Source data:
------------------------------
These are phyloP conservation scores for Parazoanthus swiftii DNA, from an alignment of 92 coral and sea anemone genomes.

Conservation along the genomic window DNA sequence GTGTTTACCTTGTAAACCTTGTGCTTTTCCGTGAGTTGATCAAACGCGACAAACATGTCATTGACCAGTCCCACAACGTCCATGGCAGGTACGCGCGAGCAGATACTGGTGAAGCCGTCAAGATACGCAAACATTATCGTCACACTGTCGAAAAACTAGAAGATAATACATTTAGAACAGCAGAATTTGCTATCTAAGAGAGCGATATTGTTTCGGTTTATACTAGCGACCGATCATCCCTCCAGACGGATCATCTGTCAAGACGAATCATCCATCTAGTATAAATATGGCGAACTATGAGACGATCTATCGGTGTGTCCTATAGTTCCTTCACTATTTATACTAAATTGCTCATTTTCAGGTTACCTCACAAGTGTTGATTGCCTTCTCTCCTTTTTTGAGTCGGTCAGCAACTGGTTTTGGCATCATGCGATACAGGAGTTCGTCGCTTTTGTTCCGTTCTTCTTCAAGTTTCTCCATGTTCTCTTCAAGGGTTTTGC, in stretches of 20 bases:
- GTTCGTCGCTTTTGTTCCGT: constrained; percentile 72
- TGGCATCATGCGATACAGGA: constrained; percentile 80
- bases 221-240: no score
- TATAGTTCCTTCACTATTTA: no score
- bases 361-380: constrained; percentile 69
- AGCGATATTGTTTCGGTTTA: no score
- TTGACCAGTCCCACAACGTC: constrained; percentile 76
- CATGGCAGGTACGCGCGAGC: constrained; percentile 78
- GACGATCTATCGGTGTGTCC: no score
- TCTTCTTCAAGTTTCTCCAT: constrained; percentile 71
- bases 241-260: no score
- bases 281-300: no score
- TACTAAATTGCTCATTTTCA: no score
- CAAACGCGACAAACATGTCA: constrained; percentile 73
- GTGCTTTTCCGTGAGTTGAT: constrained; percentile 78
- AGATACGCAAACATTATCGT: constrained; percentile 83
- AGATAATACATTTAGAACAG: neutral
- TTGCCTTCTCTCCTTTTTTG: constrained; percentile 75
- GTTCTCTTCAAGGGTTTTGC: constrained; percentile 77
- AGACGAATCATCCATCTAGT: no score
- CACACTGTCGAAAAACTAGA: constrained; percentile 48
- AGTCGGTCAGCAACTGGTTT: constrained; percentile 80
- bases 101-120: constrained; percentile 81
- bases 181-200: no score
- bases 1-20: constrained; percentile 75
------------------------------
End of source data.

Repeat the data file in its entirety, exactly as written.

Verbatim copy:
These are phyloP conservation scores for Parazoanthus swiftii DNA, from an alignment of 92 coral and sea anemone genomes.

Conservation along the genomic window DNA sequence GTGTTTACCTTGTAAACCTTGTGCTTTTCCGTGAGTTGATCAAACGCGACAAACATGTCATTGACCAGTCCCACAACGTCCATGGCAGGTACGCGCGAGCAGATACTGGTGAAGCCGTCAAGATACGCAAACATTATCGTCACACTGTCGAAAAACTAGAAGATAATACATTTAGAACAGCAGAATTTGCTATCTAAGAGAGCGATATTGTTTCGGTTTATACTAGCGACCGATCATCCCTCCAGACGGATCATCTGTCAAGACGAATCATCCATCTAGTATAAATATGGCGAACTATGAGACGATCTATCGGTGTGTCCTATAGTTCCTTCACTATTTATACTAAATTGCTCATTTTCAGGTTACCTCACAAGTGTTGATTGCCTTCTCTCCTTTTTTGAGTCGGTCAGCAACTGGTTTTGGCATCATGCGATACAGGAGTTCGTCGCTTTTGTTCCGTTCTTCTTCAAGTTTCTCCATGTTCTCTTCAAGGGTTTTGC, in stretches of 20 bases:
- GTTCGTCGCTTTTGTTCCGT: constrained; percentile 72
- TGGCATCATGCGATACAGGA: constrained; percentile 80
- bases 221-240: no score
- TATAGTTCCTTCACTATTTA: no score
- bases 361-380: constrained; percentile 69
- AGCGATATTGTTTCGGTTTA: no score
- TTGACCAGTCCCACAACGTC: constrained; percentile 76
- CATGGCAGGTACGCGCGAGC: constrained; percentile 78
- GACGATCTATCGGTGTGTCC: no score
- TCTTCTTCAAGTTTCTCCAT: constrained; percentile 71
- bases 241-260: no score
- bases 281-300: no score
- TACTAAATTGCTCATTTTCA: no score
- CAAACGCGACAAACATGTCA: constrained; percentile 73
- GTGCTTTTCCGTGAGTTGAT: constrained; percentile 78
- AGATACGCAAACATTATCGT: constrained; percentile 83
- AGATAATACATTTAGAACAG: neutral
- TTGCCTTCTCTCCTTTTTTG: constrained; percentile 75
- GTTCTCTTCAAGGGTTTTGC: constrained; percentile 77
- AGACGAATCATCCATCTAGT: no score
- CACACTGTCGAAAAACTAGA: constrained; percentile 48
- AGTCGGTCAGCAACTGGTTT: constrained; percentile 80
- bases 101-120: constrained; percentile 81
- bases 181-200: no score
- bases 1-20: constrained; percentile 75